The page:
At Jay’s progress review meeting with his speech therapist she told us about a program they had been using lately. Immediately we became alarmed; and some of the odd things we had been seeing at home began to take shape and make sense.
Before I wrote this post, I looked up reviews for the Superflex system. I thought for sure that my son wasn’t the only one who had problems with it.
All the reviews were good … until I posted mine. I don’t often write up online reviews, but I feel really strongly about this product and I think that other parents need to be aware of it so they can make informed decisions and possibly speak to their child(ren)s teachers/therapists.
This is a program that markets itself as:
A Superhero Social Thinking Curriculum which provides educators, parents and therapists fun and motivating ways to teach students with social and communication difficulties .
It sounds great. There certainly is a need for such a curriculum. The main thing that characterizes autism is that it’s a social and communication disorder. Our lovies (often) struggle with picking up on body language, innuendo, sarcasm, teasing and other subtleties. They tend to do well with facts and lists and order and black and white. No grey areas. They are not usually the best at make believe or abstract concepts.
This is why it baffles me that the creators would choose a Superhero who “takes over your brain” as their base for teaching. In the program there are things (people?) called “unthinkables” who get into the brain and make you do bad things; such as over-react to what is really just a small inconvenience.
Jay thought these unthinkables were real. Think about that for a second. It’s Scary!!!
Lately we had noticed him talking to himself and actually arguing with himself.
There were times we saw him hitting himself in the head; as if trying to get the bad things out.
Needless to say we asked the therapist to cease and desist with that program and that line of language. I followed up with an email. She was very receptive to our concerns and assured us that she would take heed. In her own words, “I will take the ideas/strategies and modify the presentation so it has nothing to do with the cartoon characters in the program. We will omit the notion of something taking over your brain.”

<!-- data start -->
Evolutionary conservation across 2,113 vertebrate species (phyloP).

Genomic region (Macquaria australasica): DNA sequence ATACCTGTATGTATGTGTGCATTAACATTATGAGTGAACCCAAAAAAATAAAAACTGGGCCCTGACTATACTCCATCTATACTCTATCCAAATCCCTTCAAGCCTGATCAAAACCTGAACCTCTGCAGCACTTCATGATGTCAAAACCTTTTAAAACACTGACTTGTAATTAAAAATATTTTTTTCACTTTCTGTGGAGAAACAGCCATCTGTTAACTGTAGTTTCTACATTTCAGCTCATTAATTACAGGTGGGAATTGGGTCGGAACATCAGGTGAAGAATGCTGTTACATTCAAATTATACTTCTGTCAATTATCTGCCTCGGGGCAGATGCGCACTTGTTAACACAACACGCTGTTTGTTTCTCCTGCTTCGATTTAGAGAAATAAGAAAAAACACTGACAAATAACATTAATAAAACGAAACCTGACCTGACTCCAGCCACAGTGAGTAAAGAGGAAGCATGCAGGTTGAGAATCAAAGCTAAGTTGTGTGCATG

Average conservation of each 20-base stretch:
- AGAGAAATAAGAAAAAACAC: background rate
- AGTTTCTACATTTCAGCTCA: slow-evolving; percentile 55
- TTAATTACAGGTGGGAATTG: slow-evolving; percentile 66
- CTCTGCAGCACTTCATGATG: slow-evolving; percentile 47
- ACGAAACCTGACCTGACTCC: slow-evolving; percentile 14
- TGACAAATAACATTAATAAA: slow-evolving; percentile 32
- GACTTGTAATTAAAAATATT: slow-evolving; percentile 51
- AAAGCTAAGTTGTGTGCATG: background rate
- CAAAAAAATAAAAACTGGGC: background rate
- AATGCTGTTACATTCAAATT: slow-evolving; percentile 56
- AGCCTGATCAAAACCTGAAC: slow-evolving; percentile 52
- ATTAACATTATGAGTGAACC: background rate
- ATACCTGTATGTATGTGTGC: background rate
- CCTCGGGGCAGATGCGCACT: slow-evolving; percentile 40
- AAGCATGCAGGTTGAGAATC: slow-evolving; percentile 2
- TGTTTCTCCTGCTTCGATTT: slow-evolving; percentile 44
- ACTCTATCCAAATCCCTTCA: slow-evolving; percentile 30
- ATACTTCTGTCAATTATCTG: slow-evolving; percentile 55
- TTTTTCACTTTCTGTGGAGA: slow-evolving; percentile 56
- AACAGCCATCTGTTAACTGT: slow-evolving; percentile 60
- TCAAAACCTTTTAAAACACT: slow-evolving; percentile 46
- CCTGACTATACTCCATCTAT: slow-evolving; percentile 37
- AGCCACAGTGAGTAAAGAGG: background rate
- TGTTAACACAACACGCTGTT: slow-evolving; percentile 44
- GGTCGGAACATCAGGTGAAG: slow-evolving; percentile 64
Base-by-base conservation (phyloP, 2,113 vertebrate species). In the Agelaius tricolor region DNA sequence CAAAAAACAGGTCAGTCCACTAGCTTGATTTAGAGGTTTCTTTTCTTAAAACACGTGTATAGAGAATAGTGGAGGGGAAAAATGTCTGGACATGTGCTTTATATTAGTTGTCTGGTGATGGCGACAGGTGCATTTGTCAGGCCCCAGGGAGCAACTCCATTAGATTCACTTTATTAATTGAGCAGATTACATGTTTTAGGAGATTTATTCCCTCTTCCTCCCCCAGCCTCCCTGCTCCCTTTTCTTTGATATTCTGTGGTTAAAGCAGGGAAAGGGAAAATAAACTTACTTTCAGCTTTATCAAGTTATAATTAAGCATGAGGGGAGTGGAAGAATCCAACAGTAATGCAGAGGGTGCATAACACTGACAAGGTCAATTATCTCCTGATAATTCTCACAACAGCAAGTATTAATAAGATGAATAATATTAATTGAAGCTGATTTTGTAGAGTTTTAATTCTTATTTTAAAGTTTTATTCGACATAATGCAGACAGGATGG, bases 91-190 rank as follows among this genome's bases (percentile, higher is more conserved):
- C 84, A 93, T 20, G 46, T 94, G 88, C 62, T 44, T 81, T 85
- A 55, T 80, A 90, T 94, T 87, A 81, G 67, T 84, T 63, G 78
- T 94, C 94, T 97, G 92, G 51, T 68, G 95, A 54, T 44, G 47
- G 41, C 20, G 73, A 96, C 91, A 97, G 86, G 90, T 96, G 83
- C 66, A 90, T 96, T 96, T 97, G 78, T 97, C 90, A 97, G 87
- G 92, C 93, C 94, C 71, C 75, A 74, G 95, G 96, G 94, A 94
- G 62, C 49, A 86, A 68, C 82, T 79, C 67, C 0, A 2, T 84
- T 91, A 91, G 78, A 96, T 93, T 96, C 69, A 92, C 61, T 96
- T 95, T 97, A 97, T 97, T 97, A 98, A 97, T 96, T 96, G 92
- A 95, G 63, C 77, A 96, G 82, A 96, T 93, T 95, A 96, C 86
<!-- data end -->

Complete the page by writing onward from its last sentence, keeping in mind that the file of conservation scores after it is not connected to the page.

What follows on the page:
Maybe in this case, I am the one over-reacting. Maybe the program is great and maybe Jay would have eventually done really well with it. I’m not willing to take the chance. The last thing I want is my baby boy to think there is something wrong with his brain or some “bad guy” in his head. That makes my brain go to dangerous places. In the worst of scenarios, he tries to do something harmful to himself to get the bad guys out.
*Ed Note: After publishing this I found out that this program was used with Ace also when he was getting OT. He thought it was great and really responded to it. I say that to say: I can see how it would be good for someone like Ace. He loves all things super hero and any time you can make something educational into fun, he stands a better chance at picking it up.
I am not saying the program has NO use. I am just saying that it should be approached with caution if it is being used with students who have very literal thinking and may have a hard time separating facts from fiction.